Police deploy water cannon during clashes at Macron labor reform protests in Paris
Officers in riot gear fired tear gas and used water cannons to disperse protesters angry at French President Emmanuel Macron’s decision to pursue job cuts and salary freezes across the public sector, including education, transport and the courts.
In footage captured from the scene of the protest at Boulevard Saint-Jacques in the 14th arrondissement protesters can be seen throwing objects at police and lifting street-side railings to use as barriers. Windows were also broken at the nearby Marriott Rive Guache hotel. Refuse bins were overturned and their contents set alight by the roadside.
Police have been pictured charging along the Boulevard Saint-Jacques, forcing the main body of the protest to retreat eastwards to Boulevard Auguste Blanqui. A number of protesters overrun by officers in riot gear have responded by lifting their arms above their heads in a ‘don’t shoot’ gesture.
The demonstration moved to Place d’Italie and the junction at Rue Bobillot, a popular retail and commercial area of the city. Protesters have been seen lighting flares while police have blocked Rue Bobillot with their vans. At one point, officers were seen dragging a prone protester clear of the scene.
While Macron’s presidency is being challenged by ongoing protests, the latest polls show that only 42 percent of respondents expressed approval of him as the country’s leader.
The survey revealed that the majority of respondents were unhappy with Macron, but the research paints a very conflicted picture, as a similar proportion of respondents (57 percent) were in favor of the president’s reform plans.
The opinion poll also reflected growing discontent among the public. Only 30 percent of respondents agreed that Macron was “in touch with French people’s concerns,” hinting at his tax cuts for the well-off and neglect towards workers’ needs.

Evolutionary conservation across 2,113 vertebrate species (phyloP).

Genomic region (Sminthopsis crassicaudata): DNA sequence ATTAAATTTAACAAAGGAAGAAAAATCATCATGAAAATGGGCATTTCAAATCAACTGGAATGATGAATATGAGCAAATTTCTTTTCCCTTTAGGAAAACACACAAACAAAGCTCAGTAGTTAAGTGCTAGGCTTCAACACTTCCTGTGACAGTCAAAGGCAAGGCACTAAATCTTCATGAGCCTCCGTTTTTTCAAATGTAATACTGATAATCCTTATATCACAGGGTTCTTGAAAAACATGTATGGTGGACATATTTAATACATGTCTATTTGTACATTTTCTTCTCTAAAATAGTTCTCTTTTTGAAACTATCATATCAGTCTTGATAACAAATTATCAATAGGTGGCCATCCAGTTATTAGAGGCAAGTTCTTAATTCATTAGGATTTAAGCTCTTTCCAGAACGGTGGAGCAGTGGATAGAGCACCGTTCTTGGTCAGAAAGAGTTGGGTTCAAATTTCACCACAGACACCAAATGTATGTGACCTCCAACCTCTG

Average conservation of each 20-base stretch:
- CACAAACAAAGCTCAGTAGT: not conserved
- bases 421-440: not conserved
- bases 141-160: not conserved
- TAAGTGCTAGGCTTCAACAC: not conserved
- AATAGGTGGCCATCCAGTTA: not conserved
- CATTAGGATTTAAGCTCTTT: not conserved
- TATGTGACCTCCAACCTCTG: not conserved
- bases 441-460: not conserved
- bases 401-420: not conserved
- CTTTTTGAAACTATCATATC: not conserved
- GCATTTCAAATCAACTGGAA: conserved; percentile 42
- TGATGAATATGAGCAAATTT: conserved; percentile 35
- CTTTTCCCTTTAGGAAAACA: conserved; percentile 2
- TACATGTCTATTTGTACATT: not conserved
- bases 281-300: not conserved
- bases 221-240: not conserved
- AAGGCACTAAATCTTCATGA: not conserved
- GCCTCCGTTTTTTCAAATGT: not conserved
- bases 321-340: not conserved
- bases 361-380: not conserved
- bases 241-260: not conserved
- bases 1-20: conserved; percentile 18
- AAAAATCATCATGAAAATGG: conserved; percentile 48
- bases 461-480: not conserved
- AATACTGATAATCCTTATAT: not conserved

“In every area there is discontent,”said Edwy Plenel, veteran political journalist with the investigative news website Mediapart, in a recent interview with Macron.
Barely concealing his anger, Macron rebuffed Plenel’s remarks and said his question about protests was “biased.”
The past three months saw thousands of protestors demonstrating against Macron’s decision to adopt wide-ranging reforms. The rail company (known as the SNCF) workers are angered by the government’s move to freeze salaries and cut 120,000 jobs, along with plans to introduce payment based on merit and to use more private contractors.
Travelers across the country have been greatly affected by the strikes. Most intercity connections were disrupted, as well as the connection between Paris station Gare du Nord and both airports. SNCF President Guillaume Pepy estimated that the economic burden that strikes inflict on the company amounts to €20 million ($24.7 million) per day.
Students and professors at Paris, Toulouse, Montpellier, Bordeaux, Strasbourg and Rennes universities have also voiced their frustration with the new reforms. Macron’s initiative to rebuild the education system was resisted by students who occupied universities across the country and had them shut down.
Massive student protests, which began in March, have been battling the government’s plans to introduce an admission criteria and rank young people who apply to public universities. Despite public dismay and repeated attacks over his pro-business economic policy, which already earned him the nickname ‘President of the Rich,’ Macron has vowed to maintain his stance and proceed with the reforms.